The Model Driven Software Network

Raise your level of abstraction

Last week I visited Nantes to do an invited talk about Model Driven Development. I had a great time in France and met a lot of interesting people. The theme of my presentation was "Why there is no future for Model Driven Development", but I started my presentation by talking about the story of trying to fix a business agility problem using Model Driven Development. I also shared some lessons learned in building a Model Driven Software Factory and lessons learned in designing and growing Domain Specific Languages.

 

Here is the video of my talk: [apparantly the embed function doesn't work... follow this link for the video]

 

You can find an article about the talk and the slides in this blog article: "Why there is no future for Model Driven Development".

 

I'm curious to learn your opinion about this subject! What do you think about the future of software development? Is there a future for MDD? Join the discussion in the comments!

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Your conclusion was that "we need Agile Application Lifecycle Management", and it is assumed by your speech that MDD cannot deliver/support that.

 

However, I disagree. Application lifecycle management can be model-driven... But I'm biased, of course :).

 

I hope so :-)

We've seen lots of success stories at past Code Generation conferences. I think if we continue to learn from past projects and spread the word we will continue to gain traction.

> Model Driven Development is necessary, but not sufficient!

 

Very good - agreed. There is of course the whole business side of the game (management support, compentency, awareness and acceptance etc.etc.), the need to overcome the "business/IT gap" mentality, more technical means to solve several still open problems, not at last the whole infrastructure/deployment part you mention.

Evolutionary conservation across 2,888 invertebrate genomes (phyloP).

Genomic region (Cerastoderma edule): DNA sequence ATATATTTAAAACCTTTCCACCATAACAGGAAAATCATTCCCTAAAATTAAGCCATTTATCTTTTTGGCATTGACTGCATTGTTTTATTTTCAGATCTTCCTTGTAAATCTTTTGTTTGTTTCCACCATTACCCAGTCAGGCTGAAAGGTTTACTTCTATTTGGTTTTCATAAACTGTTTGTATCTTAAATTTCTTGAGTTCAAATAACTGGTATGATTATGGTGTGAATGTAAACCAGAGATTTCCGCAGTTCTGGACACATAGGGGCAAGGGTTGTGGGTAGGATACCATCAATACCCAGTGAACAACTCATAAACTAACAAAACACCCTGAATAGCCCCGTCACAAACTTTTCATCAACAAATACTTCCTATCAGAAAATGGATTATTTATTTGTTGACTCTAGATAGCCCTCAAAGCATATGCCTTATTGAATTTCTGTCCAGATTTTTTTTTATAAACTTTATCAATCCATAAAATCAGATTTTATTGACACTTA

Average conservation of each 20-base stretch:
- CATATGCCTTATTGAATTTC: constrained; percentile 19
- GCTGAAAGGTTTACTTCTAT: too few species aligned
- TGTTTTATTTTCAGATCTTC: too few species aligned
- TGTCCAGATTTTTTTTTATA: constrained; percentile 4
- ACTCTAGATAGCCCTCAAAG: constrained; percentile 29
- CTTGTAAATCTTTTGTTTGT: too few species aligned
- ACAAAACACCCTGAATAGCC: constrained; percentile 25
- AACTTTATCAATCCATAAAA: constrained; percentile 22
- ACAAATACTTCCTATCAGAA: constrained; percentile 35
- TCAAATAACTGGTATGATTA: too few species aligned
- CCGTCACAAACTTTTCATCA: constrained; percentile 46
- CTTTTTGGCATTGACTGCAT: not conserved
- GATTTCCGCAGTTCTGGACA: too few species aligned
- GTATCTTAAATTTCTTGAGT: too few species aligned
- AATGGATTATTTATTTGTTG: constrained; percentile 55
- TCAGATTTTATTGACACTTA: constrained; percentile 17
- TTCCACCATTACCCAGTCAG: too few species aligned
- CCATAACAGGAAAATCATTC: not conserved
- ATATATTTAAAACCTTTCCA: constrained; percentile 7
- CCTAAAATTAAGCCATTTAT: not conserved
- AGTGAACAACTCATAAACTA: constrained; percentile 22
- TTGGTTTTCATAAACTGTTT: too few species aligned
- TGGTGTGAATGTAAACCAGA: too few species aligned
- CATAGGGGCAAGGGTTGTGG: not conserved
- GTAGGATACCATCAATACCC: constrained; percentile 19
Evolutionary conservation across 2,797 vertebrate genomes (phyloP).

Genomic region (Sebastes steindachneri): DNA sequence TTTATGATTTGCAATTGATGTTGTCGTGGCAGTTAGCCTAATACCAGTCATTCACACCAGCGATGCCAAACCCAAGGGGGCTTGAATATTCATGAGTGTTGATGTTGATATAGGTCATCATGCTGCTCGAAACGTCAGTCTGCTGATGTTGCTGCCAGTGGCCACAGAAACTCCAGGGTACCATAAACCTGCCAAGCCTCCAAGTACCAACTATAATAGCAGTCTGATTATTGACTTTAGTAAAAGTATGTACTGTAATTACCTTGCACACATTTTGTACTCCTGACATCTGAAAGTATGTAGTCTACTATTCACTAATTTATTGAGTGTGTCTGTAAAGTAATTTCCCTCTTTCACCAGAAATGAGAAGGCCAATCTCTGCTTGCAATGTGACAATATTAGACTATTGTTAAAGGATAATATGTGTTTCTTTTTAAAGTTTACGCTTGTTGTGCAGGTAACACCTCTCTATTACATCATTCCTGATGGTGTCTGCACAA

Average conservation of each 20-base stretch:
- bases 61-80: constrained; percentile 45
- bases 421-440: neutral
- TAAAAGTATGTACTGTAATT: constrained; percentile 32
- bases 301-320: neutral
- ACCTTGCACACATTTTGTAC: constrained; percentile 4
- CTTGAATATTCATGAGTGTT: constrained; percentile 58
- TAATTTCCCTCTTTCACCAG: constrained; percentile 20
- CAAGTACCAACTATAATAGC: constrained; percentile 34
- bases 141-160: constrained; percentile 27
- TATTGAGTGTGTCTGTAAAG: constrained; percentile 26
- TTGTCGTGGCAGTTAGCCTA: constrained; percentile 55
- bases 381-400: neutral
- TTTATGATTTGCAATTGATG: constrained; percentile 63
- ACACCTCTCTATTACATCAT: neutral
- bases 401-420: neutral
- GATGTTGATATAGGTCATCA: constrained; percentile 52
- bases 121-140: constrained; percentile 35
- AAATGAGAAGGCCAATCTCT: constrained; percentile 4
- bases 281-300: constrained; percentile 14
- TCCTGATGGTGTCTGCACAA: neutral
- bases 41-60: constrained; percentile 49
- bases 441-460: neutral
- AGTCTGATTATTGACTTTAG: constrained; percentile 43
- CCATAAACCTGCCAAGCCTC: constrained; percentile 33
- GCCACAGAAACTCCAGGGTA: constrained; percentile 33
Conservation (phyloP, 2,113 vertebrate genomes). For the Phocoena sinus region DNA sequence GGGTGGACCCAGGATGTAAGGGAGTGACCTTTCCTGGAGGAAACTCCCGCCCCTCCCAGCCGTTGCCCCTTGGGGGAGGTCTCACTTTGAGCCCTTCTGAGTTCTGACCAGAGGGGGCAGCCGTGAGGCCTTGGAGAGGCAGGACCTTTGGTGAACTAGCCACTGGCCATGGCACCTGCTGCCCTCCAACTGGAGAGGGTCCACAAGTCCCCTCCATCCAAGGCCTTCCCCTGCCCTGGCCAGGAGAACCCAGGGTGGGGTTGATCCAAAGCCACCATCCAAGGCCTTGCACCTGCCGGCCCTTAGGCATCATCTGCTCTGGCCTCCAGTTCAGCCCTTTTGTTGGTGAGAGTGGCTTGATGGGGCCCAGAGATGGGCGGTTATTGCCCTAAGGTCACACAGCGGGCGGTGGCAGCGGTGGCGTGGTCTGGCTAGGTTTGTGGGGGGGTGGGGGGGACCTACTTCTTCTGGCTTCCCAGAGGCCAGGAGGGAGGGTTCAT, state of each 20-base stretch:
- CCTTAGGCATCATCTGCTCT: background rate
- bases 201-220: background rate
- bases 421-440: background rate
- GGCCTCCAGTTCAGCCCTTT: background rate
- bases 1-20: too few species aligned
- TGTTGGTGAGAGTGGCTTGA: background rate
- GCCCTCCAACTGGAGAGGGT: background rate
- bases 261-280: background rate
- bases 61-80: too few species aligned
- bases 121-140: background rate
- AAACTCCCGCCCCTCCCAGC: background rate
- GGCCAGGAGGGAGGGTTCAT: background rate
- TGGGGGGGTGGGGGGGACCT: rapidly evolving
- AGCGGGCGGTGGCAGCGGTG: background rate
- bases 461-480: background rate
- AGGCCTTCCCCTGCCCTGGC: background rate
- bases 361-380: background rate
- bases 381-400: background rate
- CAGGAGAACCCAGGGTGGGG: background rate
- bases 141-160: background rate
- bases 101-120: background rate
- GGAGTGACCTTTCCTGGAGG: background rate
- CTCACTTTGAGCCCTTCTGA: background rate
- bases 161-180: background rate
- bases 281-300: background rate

What I don't really get is, why you separate MDD from MD Evolution. MDE is the ultimate goal of MDD, isn't it? My model must be able to evolve, yes, but that's the whole purpose of the MDD idea. It's never been intended as a "one shoot" solution. Can you explain what you have in mind with this separation?

> Agile Application Lifecycle Management

 

smile :-)

 

Lately we introduced the technical term "Application and Process Management System" in analogy to "DBMS is for operating databases" -> "APMS is for operating applications & processes". Stick the today-obligatory "Agile" in front of it, and we're quite in sync...

Hi Andreas and Rui,

I mostly distinguish between software development and software engineering, the latter including elements like requirements gathering, maintenance, and evolution. However, that’s just semantics…

I’m not saying model-driven techniques are only valuable for creating new systems. I think MDD is (in most cases) too much focused on creating new system, focused on the development part only. But… I think we’re on a turning point. As MDD is becoming mature it’s time to look at other aspects of software engineering. We should use model-driven techniques to support all phases of an application lifecycle.